Award-winning Israeli Cop Film Finally to Hit American Shores

"Policeman" not only won 2011 Locarno film festival prize but also led to change in Israeli movie censorship rules.

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A scene from "Policeman" with Yaara Pelzig in front.
A scene from "Policeman" with Yaara Pelzig in front.Credit: Amit Berlovitz

Israeli prizewinning film "Policeman" is slated to hit U.S. theaters in June – three years after its original release –the IMDb and Movie Insider websites have reported.

"Policeman" ("Hashoter") won the Special Jury Prize at the 2011 Locarno film festival. Directed and written by Nadav Lapid, the movie follows the story of Yaron, a member of an Israeli anti-terrorist unit who clashes with "a small group of young, passionate, idealist, and politically extreme individuals with their own vision of how Israeli society should be," according to Movie Insider.

The film stars Yiftach Klein, Yaara Pelzig and Michael Moshonov.
"Policeman" was front and center of controversy involving the Israel Film Council, which is part of the Culture and Sports Ministry, when it was first released. A subcommittee of the council decided to restrict the film to viewers 18 and above, even though the movie did not contain any violence or sexually explicit scenes, in late August 2011. Culture and Sports Minister Limor Livnat stepped in and asked Nissim Abouloff, the chairman of the council, to hold off on the decision.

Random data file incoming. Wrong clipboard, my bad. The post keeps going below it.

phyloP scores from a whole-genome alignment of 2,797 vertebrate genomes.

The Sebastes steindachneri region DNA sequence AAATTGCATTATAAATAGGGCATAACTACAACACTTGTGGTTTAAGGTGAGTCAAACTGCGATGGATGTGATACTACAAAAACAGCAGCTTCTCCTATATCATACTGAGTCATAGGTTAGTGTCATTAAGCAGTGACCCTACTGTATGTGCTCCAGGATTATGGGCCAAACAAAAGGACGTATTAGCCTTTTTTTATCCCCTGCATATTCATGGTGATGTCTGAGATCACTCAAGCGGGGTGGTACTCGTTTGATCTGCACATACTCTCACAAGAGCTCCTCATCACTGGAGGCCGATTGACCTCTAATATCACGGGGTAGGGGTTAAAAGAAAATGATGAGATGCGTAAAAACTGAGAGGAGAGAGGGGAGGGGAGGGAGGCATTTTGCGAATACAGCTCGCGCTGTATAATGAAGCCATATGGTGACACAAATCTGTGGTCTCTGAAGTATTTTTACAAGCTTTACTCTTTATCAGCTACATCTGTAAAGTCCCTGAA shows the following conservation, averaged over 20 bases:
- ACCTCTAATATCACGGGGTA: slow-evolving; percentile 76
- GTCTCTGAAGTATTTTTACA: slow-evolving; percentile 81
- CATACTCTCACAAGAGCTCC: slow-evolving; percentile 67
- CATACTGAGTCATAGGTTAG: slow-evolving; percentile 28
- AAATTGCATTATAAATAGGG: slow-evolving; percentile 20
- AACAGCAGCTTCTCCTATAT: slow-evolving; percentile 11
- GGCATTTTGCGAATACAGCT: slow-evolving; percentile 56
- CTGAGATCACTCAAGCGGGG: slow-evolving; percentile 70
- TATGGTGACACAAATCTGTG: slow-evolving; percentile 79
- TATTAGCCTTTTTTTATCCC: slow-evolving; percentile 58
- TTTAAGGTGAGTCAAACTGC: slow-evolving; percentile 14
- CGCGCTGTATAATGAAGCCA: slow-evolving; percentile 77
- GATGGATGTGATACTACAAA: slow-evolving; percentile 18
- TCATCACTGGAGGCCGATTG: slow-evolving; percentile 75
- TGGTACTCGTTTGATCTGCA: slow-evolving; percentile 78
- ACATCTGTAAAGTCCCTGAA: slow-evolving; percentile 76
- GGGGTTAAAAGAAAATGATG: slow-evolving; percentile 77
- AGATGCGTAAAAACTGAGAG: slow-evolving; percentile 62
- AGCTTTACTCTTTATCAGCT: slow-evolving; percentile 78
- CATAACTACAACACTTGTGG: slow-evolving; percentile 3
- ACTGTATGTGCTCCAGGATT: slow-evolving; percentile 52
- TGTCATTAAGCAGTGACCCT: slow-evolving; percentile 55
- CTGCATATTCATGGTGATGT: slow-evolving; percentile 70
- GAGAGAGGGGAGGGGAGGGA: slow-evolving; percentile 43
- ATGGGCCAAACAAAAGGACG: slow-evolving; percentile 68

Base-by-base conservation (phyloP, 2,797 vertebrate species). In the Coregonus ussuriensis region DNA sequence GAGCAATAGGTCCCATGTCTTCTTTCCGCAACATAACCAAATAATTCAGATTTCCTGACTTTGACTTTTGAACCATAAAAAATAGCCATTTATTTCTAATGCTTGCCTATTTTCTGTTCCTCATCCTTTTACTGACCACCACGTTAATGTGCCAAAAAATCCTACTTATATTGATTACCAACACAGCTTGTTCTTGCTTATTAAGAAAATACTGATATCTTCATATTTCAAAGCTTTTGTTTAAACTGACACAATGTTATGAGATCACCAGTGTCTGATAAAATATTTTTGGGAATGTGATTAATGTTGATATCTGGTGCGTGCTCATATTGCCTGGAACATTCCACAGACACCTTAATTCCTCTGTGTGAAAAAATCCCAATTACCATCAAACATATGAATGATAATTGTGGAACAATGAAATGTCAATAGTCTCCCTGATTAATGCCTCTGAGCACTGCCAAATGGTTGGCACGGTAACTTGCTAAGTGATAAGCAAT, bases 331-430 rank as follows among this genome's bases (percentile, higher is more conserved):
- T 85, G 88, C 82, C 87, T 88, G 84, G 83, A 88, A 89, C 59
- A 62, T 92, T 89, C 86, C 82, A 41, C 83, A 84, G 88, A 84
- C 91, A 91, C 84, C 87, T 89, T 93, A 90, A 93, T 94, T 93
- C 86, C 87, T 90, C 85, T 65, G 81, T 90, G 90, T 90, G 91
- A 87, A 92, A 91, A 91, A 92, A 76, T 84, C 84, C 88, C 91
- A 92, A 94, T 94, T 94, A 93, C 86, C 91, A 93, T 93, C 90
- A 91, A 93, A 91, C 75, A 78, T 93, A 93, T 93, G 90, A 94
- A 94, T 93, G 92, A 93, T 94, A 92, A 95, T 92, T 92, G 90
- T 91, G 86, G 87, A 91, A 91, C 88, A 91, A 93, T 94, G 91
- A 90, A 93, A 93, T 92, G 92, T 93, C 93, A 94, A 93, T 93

"This is an absurd decision and the censorship is political," Lapid said in response at the time.

The council within a week reversed its decision, restricting the film to ages 14 and over. The council also decided that henceforth any decision to limit a film to ages 18 and up would require the full council's approval and removed such power from subcommittees like the one that imposed the original restriction on "Policeman."

"This whole story of restricting the age of film audiences is ridiculous, in my view, and I don't really understand who these people are who have been deemed suitable to judge which film is suitable for which ages," said Lapid after the decision, as Nirit Anderman reported. "This film has much less on-screen violence than any average American action film, or any Israeli film about the Israel Defense Forces. It appears that, for the council, opposing the tycoons constitutes violence but [a soldier] engaging in combat isn't violence."